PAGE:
It was through that series that I discovered comic books- even superhero comic books- didn’t have to be just one thing. Like movies, comic books are a medium for telling any type of story at all. They can be a vehicle for mystery, comedy, romance, drama. This week’s DC House of Horror embraces the horror genre wholeheartedly and repackages several well-known characters’ tales as monster stories. Be warned: they get pretty dark.
If you think about it, a lot of the well known DC superheroes lend themselves to horror stories. You just have to forget about the character’s established history and reconsider the basic premise on its own. An alien crash lands on Earth and gets loose. A man prowls the city streets shooting people with a bow and arrow. A boy allows himself to be possessed by an otherworldly magical entity. These are concepts that Stephen King would have a field day with, and they’ve been hiding in plain sight beneath decades of family friendly fare. This Halloween volume takes them out for a decidedly terrifying spin and the results are pretty enjoyable.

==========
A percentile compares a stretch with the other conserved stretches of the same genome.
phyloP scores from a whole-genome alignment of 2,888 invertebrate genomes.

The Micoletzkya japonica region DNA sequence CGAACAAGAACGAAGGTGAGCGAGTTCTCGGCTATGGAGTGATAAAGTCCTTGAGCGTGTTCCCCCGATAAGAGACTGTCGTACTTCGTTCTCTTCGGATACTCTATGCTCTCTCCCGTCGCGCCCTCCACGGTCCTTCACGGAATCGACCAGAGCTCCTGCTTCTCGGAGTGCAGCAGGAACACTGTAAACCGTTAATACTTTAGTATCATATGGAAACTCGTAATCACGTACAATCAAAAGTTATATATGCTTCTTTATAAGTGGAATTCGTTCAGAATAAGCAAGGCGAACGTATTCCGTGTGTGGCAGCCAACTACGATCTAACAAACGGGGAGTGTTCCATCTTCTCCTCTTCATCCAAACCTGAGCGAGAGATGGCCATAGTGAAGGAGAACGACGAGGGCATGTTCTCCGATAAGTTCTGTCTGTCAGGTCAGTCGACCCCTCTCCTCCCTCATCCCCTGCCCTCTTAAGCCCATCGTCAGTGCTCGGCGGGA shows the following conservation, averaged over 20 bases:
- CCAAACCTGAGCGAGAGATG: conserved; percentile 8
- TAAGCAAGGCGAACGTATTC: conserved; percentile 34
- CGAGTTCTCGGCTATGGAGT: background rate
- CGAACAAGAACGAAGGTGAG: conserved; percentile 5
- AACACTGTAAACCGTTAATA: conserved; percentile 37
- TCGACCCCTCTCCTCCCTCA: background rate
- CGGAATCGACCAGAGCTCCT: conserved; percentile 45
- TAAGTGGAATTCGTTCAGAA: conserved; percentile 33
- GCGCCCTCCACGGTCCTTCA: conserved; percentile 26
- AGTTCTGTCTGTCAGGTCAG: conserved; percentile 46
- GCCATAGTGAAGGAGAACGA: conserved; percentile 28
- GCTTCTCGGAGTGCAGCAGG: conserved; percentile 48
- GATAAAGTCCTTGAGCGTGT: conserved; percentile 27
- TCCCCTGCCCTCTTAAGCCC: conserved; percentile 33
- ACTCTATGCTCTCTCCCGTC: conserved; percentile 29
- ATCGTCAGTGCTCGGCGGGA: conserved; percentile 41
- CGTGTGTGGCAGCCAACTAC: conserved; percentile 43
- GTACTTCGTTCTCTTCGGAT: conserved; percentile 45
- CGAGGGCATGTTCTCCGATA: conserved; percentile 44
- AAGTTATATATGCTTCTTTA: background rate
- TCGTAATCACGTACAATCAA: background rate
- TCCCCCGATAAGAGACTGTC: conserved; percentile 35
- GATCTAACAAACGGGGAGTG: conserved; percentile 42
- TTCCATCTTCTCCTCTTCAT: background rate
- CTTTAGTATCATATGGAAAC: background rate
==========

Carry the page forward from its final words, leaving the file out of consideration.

Sometimes all it takes is an interesting question to set up an effective tale of terror. What if Superman landed at the Kent’s farm with all of his powers and a less than peaceful demeanor? What would we do if the Flash was infected by a zombie virus? What if- and I know this is a stretch- but what if Batman didn’t quite have all of his marbles intact during his crusade for justice?